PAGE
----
The brisk walk back was less about scenic route, but it remains enjoyable to get some exercise on a regularly basis.
16 August 2017: Sick days
Another sick day. We all woke up with a fever, feeling rotten. The previous two days we managed to get out on longer walks, despite coming down with something, but today ill health is in full swing and all our health issues flare up alongside it. Chris managed a trip out to the dentist, but Cass and I barely made it down the stairs, nevermind out the door. It’s disappointing and although a relatively small thing, a bit demoralizing. We’d like to be the kind of people who do the things they commit to do, but some days, stopping is more sensible than forging forwards.
Life with a chronic illness just sucks. It’s something that complicates every minute of each day and on a regular basis, derails or plans and commitments. As I hugged Cass when she couldn’t stop crying because her legs and back were hurting because she was getting muscle spasms that pulled the bones out of alignment, I starting crying as well. Mine was doing the same and it hurt and I didn’t want to spend all this time wasted by being just too unwell to do anything. We embraced Pyjama TV and snuggled on the couch not feeling sorry for ourselves. There will be good days and bad days and at least, even on the bad days, we understand and support each other. Tomorrow, hopefully, will be a go-for-a-walk-day again.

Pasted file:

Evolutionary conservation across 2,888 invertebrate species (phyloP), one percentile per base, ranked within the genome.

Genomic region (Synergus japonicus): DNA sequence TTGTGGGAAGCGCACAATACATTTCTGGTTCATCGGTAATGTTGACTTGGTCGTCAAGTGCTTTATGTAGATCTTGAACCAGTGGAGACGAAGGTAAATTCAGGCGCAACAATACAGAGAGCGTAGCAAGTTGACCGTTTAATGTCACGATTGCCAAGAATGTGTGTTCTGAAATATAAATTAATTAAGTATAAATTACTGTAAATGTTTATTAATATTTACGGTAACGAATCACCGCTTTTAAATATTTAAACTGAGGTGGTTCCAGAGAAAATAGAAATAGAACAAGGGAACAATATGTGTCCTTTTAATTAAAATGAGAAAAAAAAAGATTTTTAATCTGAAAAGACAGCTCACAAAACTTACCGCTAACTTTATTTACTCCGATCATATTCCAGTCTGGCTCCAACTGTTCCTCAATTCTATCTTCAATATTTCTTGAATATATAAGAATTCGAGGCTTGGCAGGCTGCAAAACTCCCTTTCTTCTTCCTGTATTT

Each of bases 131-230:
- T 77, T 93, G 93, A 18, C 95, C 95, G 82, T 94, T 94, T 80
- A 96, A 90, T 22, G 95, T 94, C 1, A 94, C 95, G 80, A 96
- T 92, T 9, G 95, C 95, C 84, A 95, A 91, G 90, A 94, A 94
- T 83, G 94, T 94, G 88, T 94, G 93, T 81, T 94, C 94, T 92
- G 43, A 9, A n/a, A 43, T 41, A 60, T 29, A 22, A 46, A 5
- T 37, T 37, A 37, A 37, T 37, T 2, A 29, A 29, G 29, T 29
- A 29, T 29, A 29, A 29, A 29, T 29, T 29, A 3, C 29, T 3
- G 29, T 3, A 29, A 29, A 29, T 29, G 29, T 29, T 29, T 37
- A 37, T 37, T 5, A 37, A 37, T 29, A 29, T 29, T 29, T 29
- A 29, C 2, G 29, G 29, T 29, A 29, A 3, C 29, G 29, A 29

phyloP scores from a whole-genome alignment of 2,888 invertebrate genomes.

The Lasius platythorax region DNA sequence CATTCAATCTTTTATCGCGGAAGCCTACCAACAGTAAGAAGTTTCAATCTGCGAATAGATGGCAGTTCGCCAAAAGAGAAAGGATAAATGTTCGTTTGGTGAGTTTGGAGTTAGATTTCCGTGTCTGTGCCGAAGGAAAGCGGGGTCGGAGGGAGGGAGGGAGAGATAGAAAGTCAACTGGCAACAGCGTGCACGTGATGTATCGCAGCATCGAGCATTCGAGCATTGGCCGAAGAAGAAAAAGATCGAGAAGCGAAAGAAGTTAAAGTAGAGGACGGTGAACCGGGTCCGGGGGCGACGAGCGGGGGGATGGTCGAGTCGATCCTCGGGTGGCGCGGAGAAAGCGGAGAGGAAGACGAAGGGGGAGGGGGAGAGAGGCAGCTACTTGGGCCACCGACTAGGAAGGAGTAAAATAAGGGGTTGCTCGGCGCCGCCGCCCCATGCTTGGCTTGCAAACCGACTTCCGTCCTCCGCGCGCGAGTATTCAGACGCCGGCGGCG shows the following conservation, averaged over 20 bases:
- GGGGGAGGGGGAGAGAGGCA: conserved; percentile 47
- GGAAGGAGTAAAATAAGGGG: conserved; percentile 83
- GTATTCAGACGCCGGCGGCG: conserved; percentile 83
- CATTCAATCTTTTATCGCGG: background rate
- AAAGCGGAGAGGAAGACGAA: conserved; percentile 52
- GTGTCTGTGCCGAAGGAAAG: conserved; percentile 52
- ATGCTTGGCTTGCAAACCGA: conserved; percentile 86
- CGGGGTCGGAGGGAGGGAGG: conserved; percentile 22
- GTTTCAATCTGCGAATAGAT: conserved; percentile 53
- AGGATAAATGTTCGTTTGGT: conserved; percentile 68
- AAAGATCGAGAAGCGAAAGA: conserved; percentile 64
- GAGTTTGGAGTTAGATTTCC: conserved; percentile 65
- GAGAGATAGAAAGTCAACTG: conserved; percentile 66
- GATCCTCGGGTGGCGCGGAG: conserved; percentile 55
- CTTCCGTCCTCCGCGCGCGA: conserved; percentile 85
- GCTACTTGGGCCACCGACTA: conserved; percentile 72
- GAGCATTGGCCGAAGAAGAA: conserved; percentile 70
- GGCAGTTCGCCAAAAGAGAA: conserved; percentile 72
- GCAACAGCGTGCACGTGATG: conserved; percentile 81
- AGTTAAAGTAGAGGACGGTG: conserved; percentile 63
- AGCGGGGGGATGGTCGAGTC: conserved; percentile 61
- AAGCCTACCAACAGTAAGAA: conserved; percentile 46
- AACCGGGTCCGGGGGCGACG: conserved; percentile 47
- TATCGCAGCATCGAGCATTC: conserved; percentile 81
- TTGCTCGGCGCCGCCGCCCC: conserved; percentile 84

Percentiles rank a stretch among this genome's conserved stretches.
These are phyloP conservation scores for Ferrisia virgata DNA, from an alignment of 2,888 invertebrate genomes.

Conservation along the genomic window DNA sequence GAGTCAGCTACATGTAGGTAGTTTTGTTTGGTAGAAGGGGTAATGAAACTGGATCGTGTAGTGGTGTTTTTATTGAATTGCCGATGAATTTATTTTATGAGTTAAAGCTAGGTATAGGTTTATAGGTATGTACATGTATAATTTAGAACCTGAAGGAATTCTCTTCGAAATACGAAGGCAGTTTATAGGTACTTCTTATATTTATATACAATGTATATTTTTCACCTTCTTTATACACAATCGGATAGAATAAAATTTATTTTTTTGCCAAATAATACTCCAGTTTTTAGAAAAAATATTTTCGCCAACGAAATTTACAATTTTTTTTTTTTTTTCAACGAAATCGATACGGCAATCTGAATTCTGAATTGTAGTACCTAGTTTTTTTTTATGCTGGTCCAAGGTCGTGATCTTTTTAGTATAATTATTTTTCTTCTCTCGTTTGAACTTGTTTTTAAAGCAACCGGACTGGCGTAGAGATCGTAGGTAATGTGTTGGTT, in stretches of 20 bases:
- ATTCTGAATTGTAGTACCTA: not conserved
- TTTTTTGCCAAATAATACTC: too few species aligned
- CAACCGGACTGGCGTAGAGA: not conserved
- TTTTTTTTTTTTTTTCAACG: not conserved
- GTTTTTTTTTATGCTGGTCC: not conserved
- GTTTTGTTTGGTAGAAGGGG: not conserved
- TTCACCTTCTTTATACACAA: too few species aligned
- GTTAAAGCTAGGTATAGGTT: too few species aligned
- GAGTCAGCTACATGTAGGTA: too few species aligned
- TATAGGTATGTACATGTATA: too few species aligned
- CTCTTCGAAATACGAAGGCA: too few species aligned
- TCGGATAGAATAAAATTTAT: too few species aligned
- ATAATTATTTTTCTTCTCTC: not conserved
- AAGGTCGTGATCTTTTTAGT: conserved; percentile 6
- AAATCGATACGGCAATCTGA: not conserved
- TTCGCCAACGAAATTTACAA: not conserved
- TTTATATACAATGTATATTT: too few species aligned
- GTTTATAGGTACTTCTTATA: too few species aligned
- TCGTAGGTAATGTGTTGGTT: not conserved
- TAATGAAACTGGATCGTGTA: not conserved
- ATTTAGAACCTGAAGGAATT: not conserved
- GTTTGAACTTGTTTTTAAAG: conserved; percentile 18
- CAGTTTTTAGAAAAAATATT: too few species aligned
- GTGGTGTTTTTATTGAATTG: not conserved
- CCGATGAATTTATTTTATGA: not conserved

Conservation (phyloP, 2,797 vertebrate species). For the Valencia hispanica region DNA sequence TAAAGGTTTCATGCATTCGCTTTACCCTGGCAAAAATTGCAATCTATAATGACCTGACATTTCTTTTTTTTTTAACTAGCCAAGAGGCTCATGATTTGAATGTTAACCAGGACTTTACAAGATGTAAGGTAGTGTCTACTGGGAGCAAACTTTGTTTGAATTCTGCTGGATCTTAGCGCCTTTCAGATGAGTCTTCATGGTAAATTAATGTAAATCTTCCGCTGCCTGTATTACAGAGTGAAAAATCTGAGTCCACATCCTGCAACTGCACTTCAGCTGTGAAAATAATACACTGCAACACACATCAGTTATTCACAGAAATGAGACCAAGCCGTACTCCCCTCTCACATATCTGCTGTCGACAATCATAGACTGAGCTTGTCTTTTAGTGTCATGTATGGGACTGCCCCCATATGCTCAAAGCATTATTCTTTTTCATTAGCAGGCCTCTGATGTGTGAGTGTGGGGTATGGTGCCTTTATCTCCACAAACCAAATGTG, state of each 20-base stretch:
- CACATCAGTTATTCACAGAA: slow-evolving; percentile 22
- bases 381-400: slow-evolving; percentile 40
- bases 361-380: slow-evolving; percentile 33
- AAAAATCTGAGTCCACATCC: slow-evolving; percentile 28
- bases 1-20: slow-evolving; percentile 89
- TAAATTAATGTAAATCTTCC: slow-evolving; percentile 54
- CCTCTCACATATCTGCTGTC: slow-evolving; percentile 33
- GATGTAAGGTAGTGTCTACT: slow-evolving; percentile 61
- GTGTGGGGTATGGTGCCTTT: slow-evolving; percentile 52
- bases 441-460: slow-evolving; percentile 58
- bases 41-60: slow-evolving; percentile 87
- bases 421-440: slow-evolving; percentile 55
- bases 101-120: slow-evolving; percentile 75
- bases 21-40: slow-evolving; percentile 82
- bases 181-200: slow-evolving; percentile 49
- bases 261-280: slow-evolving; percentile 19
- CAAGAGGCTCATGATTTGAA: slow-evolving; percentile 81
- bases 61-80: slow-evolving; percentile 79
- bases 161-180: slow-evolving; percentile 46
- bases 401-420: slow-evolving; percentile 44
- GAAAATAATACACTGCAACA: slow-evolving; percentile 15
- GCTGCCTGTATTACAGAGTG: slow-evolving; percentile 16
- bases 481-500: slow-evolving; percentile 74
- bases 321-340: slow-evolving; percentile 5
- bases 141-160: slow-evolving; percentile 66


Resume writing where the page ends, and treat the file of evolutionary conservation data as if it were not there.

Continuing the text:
17 August 2017: Kite flying walk
We didn’t make it out of pyjamas until the afternoon, but Cass made a kite and we walked to the nearest green space with wind to test it out. It didn’t quite fly high, but it did fly! It was a lovely, sunny day and coming home, we had a quick dinner and went straight to bed.
18 August 2017: Walking down memory lane
We moved to Amesbury when Cass was very little and have spent a lot of time walking around its streets. Tonight’s walk turned into a bit of a walk down memory lane. The street where she fell over, grazed her hands and dislocated her knee so badly we had to carry her back up the hill home. The library where she’s been getting her books for so many years that every time we pass it I remember all the younger versions of her carrying a pile of books down the steps.
The gardens we pass are familiar and we’ve watched the plants grow or chopped down over the years. The chickens (pictured right) was an exhilarating discovery when she was two and now she stops to admire the beans growing tall and to measure the progress of the trees in a newly planted mini-orchard. The slight hill on our way home that often defeated her little legs is now barely a challenge and she carries on a conversation all the way to the top.
There was a time when I wasn’t sure if she (or I) would ever be able to walk home from the library, but the thing about EDS is that the more you persevere, the stronger your muscles grow, the less joints totally dislocated. Walking still is neither easy or fun and we still gravitate toward walks close to rescue options because walking on a dislocated knee, ankle or hip – or even just walking with a dislocated shoulder really hurts. However, it’s become an activity of shifting bones which is tolerable pain. I still sit down for a while after each walk, taking stock, giving bones time to maneuver themselves into a more comfortable arrangement. I’m glad that it’s no longer something I’m scared of – for myself or my daughter. It’s something to get through, to manage, just like her Diabetes and my asthma – not something to avoid.